The springtime ritual of unwrapping the fig tree usually brings a sense of anticipation and excitement for Bruno Garofalo of Pittsburgh. He is especially eager to unwrap his two prize fig trees that he brought with him as small shoots from Italy in the lining of his coat in 1961. He buried them each fall until they became too large, and then he began to wrap them in layers of pink fiberglass insulation, foam padding, and large plastic tarps to keep out moisture and harsh winter wind. The video at the end of this post shows how he does this.
Upon unwrapping this spring, an unpleasant surprise greeted Bruno. For the first time in 53 years, his trees showed no signs of life.
Instead of appearing silver gray and supple with tiny emerging leaf buds, the upper branches were dry and brown, becoming even darker brown to black toward the tips.
Smaller branches were dry and brittle and snapped easily when bent.
Bruno was in disbelief that a tree protected so well didn’t survive the winter.
He inspected several of his other trees which he had decided not to wrap for the past several years because the winters were so mild. They showed no signs of life either.
He nicked this tree in several places to determine if any part was alive. This tree revealed only brown wood instead of the usual light green.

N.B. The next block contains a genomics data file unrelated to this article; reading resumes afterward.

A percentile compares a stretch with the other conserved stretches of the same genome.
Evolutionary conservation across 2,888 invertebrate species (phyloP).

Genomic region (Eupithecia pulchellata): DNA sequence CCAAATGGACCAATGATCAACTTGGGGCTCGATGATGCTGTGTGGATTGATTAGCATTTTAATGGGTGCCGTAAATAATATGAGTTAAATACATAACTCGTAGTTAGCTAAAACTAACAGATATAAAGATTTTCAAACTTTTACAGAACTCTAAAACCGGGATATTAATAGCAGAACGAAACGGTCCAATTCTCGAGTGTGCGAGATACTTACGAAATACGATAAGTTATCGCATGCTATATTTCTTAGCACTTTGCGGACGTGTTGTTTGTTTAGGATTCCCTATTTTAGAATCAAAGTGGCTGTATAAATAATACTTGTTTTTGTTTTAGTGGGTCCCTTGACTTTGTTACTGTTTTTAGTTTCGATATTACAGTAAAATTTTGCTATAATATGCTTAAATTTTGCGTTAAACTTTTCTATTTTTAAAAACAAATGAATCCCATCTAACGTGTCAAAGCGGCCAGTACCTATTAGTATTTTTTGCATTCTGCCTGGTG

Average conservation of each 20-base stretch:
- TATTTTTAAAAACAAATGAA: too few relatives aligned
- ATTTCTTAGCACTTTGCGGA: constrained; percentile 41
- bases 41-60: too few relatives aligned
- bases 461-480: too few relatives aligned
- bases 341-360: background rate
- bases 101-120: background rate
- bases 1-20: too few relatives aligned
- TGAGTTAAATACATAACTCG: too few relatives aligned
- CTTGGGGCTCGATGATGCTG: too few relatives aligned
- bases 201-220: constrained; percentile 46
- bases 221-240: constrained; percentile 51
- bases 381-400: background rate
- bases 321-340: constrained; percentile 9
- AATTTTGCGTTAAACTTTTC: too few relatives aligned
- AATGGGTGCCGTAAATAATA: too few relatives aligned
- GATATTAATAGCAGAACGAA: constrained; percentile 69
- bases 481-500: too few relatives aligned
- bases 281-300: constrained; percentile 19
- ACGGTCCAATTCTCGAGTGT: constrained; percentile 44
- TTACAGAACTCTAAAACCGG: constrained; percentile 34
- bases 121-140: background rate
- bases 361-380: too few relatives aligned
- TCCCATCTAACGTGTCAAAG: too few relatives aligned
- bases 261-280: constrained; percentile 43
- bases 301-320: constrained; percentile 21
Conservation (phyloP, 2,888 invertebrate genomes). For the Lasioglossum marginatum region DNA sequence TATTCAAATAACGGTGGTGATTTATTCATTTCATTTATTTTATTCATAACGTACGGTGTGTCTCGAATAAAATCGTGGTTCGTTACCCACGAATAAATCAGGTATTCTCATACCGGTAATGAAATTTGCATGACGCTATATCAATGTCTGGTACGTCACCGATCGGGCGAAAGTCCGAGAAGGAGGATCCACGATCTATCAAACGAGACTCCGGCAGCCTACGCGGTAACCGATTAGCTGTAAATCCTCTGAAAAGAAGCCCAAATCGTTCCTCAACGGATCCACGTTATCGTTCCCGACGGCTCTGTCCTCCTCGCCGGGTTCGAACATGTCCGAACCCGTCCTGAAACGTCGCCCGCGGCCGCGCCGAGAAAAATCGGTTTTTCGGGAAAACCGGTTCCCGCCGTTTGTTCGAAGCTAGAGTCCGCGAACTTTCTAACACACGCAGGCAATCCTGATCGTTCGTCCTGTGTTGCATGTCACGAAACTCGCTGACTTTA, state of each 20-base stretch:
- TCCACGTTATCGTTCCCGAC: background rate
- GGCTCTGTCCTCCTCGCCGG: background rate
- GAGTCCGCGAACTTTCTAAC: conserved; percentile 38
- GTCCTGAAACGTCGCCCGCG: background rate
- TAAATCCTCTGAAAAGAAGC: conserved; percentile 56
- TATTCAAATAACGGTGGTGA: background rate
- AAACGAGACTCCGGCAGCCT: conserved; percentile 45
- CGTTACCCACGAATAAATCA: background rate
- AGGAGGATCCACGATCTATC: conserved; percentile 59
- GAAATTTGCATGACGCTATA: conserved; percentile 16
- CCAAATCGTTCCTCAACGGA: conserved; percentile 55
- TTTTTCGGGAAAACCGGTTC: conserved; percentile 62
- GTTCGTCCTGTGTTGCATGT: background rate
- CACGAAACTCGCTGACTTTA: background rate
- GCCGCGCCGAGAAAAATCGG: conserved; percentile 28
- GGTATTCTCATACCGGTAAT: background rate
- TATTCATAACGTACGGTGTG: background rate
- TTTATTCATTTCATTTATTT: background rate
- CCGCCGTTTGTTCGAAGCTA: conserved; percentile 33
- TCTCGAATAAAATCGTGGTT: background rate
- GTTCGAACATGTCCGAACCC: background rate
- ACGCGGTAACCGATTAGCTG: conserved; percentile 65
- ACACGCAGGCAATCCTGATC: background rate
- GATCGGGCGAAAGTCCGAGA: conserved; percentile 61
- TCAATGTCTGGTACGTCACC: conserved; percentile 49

Bruno dug around the base looking for roots that may have survived.
He pulled up this root when he saw the tiny green leaves poking up out of the soil. This could be re-buried as is and will continue to grow or could be cut off at the base, retaining the new root fibers, then re-planted.
Upon close inspection of one of his wrapped trees he discovered a few tiny green buds. He will prune this tree heavily to just above the new growth.
The other wrapped tree revealed new shoots only around its base where dirt had been mounded up around the trunk during the winter. This tree he will cut to only a few inches above the ground, allowing one or two of the new shoots to grow into a new tree. If he lets all of the new shoots grow, they will develop into a multi-stemmed bush and will continue to send up more shoots each year.
To learn more about Bruno Garofalo click here.
For more in-depth training, consider attending one of our fig tree growing classes, “Everything You Ever Wanted to Know About Growing Fig Trees”, offered periodically in several cities. Because of the devastating effect of the recent winter we have added information to the class about how to save and rejuvenate a fig tree that has been damaged by the cold. See the Events page for a location near you.